Parking system aimed to bring more spaces

Abu Dhabi's transport department says the new parking system has created many more spaces and prevented irresponsible parking behaviour. Other topics include child brides, honour killing, and drinking at work.

Readers disagree whether Egypt's military is a roadblock or a guarantor of secularism. Odd Andersen / AFP
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This is an official response to Peter Hellyer's article High-tech gadgetry can be bad for your blood pressure (October 11). Abu Dhabi's parking control and management system is intended to ensure maximum use of road spaces for pedestrians, cyclists as well as moving and stationary vehicles.

The introduction of the system in October 2009 has led to improving road safety, eliminating illegal parking activities, improving traffic flow particularly in inner sector roads and significantly increasing the availability of spaces for use by residents, businesses and visitors.

In most cases, the lack of adequate parking was caused by the fact that many businesses and individuals had used the public roads as storage for their vehicles. The road space is designed for moving vehicles and in certain locations for short- or long-term parking.

Abu Dhabi's paid-parking scheme focuses on resolving the unacceptable and inconsiderate parking behaviour, improving road safety and eliminating congestion often caused by irresponsible parking behaviour.

In locations that currently do not experience parking problems, the aim is to prevent the occupation of those parking spaces at the expense of residents and visitors.

The fees were designed to deter illegal and irresponsible parking behaviour; this has been very effective in gaining and maintaining high compliance with parking regulations.

Mawaqif has increased spaces available for public use by constructing additional surface parking in sectors where land is available, utilising road widths while considering road safety standards and re-routing inner sector roads' traffic flow. In Khalidiya, for example, the company added 1,500 parking spaces and increased available spaces to 5,025.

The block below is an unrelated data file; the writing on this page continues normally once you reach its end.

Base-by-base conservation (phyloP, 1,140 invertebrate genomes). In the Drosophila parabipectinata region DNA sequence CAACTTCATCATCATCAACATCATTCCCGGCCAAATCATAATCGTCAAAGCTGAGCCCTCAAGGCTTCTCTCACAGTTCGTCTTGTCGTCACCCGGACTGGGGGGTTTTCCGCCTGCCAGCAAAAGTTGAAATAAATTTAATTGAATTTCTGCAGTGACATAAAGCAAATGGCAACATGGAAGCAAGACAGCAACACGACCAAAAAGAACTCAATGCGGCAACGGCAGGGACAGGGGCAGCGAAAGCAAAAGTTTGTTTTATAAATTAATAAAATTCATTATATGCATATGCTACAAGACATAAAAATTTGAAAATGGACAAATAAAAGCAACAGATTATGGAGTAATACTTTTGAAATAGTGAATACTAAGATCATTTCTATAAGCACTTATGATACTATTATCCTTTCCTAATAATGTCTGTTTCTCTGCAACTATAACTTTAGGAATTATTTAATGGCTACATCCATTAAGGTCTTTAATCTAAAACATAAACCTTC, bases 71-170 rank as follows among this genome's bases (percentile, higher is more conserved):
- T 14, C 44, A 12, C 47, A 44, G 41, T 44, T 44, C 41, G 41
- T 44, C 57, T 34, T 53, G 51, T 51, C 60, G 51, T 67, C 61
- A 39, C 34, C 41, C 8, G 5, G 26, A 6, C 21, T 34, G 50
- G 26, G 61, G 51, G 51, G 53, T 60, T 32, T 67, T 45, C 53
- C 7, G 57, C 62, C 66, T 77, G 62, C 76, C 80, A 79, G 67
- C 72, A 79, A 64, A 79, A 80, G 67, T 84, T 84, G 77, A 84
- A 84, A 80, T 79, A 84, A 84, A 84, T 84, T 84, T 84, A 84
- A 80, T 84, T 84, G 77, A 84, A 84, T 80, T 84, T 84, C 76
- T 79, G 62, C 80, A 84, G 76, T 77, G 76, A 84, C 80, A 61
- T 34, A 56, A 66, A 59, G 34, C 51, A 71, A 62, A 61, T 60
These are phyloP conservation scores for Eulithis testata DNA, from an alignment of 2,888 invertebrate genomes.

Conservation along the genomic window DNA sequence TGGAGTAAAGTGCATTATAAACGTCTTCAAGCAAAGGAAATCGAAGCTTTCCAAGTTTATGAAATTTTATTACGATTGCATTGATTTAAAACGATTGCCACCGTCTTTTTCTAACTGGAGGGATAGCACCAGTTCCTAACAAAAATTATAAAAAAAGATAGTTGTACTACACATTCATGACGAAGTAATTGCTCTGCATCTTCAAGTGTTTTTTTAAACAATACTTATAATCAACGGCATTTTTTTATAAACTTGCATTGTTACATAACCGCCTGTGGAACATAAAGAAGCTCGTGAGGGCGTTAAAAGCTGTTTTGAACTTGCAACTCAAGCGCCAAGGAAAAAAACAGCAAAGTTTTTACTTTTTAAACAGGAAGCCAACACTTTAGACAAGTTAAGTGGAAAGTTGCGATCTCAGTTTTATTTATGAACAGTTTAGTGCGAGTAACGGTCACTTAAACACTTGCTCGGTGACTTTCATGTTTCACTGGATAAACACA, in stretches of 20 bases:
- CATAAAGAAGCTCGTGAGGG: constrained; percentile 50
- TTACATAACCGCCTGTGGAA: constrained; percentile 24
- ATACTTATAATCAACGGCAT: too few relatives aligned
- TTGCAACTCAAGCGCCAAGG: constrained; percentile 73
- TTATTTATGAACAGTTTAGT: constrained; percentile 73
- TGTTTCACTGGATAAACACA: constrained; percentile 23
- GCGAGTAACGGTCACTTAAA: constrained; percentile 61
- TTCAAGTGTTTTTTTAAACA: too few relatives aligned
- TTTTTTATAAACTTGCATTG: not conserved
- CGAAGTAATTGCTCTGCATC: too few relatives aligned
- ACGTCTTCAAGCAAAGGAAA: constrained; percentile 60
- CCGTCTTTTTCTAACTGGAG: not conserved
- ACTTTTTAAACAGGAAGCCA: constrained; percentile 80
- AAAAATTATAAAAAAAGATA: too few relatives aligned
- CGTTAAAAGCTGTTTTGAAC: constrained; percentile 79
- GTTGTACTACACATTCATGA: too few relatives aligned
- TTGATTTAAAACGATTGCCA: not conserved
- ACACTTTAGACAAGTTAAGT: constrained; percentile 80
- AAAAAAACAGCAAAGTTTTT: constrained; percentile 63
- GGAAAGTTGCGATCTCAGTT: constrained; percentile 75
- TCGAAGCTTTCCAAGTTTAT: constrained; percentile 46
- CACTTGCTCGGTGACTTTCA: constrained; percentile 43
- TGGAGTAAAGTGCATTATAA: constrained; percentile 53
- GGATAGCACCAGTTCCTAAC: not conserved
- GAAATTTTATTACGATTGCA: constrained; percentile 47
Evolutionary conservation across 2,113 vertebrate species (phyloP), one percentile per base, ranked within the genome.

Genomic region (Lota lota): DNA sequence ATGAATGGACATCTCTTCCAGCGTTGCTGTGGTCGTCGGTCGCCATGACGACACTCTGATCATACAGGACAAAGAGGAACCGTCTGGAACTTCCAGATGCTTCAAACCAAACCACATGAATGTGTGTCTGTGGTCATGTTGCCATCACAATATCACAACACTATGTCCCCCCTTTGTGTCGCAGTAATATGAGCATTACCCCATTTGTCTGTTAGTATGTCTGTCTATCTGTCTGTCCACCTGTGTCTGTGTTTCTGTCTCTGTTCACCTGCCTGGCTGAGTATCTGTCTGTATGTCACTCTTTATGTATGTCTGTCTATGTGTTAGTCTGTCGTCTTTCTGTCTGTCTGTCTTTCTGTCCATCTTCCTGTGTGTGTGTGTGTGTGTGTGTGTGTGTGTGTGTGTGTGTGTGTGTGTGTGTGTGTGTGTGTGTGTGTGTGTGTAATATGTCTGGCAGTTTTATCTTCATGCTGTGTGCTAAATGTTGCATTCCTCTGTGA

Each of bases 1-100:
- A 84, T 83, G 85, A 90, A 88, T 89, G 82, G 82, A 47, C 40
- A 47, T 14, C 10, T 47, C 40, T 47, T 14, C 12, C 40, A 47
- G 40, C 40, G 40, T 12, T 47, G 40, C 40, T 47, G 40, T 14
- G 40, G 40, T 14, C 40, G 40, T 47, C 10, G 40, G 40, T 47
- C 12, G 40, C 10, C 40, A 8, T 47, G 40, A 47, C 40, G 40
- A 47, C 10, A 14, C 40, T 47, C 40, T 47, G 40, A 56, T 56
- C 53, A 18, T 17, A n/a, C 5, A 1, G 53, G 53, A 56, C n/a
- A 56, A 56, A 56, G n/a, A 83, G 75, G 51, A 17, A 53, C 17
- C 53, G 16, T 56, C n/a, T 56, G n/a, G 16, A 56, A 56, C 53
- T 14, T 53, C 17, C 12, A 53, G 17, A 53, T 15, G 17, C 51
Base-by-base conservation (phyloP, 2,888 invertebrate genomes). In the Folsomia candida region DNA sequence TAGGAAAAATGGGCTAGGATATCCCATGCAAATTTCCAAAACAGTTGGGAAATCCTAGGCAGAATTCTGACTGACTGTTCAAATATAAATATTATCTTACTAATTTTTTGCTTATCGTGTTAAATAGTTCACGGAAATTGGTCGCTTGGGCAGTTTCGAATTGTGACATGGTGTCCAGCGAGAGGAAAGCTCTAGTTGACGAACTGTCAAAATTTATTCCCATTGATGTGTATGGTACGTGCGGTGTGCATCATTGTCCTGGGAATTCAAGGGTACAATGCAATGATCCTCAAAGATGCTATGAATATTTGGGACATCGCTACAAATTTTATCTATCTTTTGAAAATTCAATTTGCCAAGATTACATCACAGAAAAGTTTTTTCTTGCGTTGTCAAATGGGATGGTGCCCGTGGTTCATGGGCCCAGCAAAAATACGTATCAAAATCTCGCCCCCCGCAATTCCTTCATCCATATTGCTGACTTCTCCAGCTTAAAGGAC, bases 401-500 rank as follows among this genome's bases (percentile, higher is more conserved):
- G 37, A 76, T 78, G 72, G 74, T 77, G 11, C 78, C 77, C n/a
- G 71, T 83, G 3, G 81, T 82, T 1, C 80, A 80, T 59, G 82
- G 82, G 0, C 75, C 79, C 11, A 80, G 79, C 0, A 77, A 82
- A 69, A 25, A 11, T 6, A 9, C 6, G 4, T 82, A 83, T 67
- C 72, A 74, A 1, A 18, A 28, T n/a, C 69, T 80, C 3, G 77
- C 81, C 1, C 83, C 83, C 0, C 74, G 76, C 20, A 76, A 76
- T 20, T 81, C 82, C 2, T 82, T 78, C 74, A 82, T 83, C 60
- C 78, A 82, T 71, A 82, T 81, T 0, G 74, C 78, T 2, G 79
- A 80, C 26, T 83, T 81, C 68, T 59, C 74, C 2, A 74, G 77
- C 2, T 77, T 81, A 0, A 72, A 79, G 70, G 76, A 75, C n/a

Department of Transport in Abu Dhabi

Egypt's generals have unclear role

The point Faisal Al Yafai made in his opinion article A revolution rolls on, leaving Egypt's old guard irrelevant (November 29) was very important. The army now runs Egypt and wants to continue running it. It is only a government of the people that can stop them. Too many people have been hurt in Tahrir Square and they are only calling for their legitimate rights.

It is time for Egypt to move on from army rule.

Jeffrey Heal, Cairo

I want to disagree with the article. We have to look at the particular conditions of each country and the conditions in Egypt today are not like other Arab countries.

The army has an important role to play in keeping liberal Egyptians from being overwhelmed by more radical parties.

If the army leaves and a civilian government takes over, that government will be made up mainly of the Muslim Brotherhood.

This would be a disaster for Egypt. It is only the army that can guarantee that will not happen.

Mustafa Ezzat, Dubai

Honour killing not an Islamic issue

I found the headline on Muslim 'honour' attacks in Britain called 'shocking' (December 4) sensationalist. In Islam, there is no such concept. It is more of a cultural phenomenon. It is a clear problem in some communities but the problem cannot be linked to Islam.

In the Indo-Pak subcontinent, this is a cultural phenomenon. It is found among Hindus and Sikhs as well. To highlight it as a Muslim problem is a bit unfair.

Linking so-called "honour" killings to Islam is a bald claim that should have been avoided.

It would have been more fruitful if an Islamic scholar provided proofs (from the various religious texts, etc) against such acts and thus people can be educated in this regard.

Hassan Mallu, Abu Dhabi

Drinking at work illegal everywhere

No drunken behaviour in classroom or any other work place would be acceptable in Europe (Teacher under investigation for drunkenness, November 29). So why did this teacher feel she didn't have to obey the law of the land? Name withheld by request

Child bride stories harm reputation

I refer to the article Popular Turkish soap opera tackles issue of child brides (December 4).

The story of an underage girl from a poor family in Anatolia who is married off to a 70-year-old man is child abuse, sex slavery and human trafficking in the 21st century.

It made me sad and angry. How can a human being not express herself and act according to her own will?

Turkey tries to be a member of European Union but it shows that it is not qualified and has a long way to go before being a part of Europe. Maybe it will never be.

Jin Smith, Abu Dhabi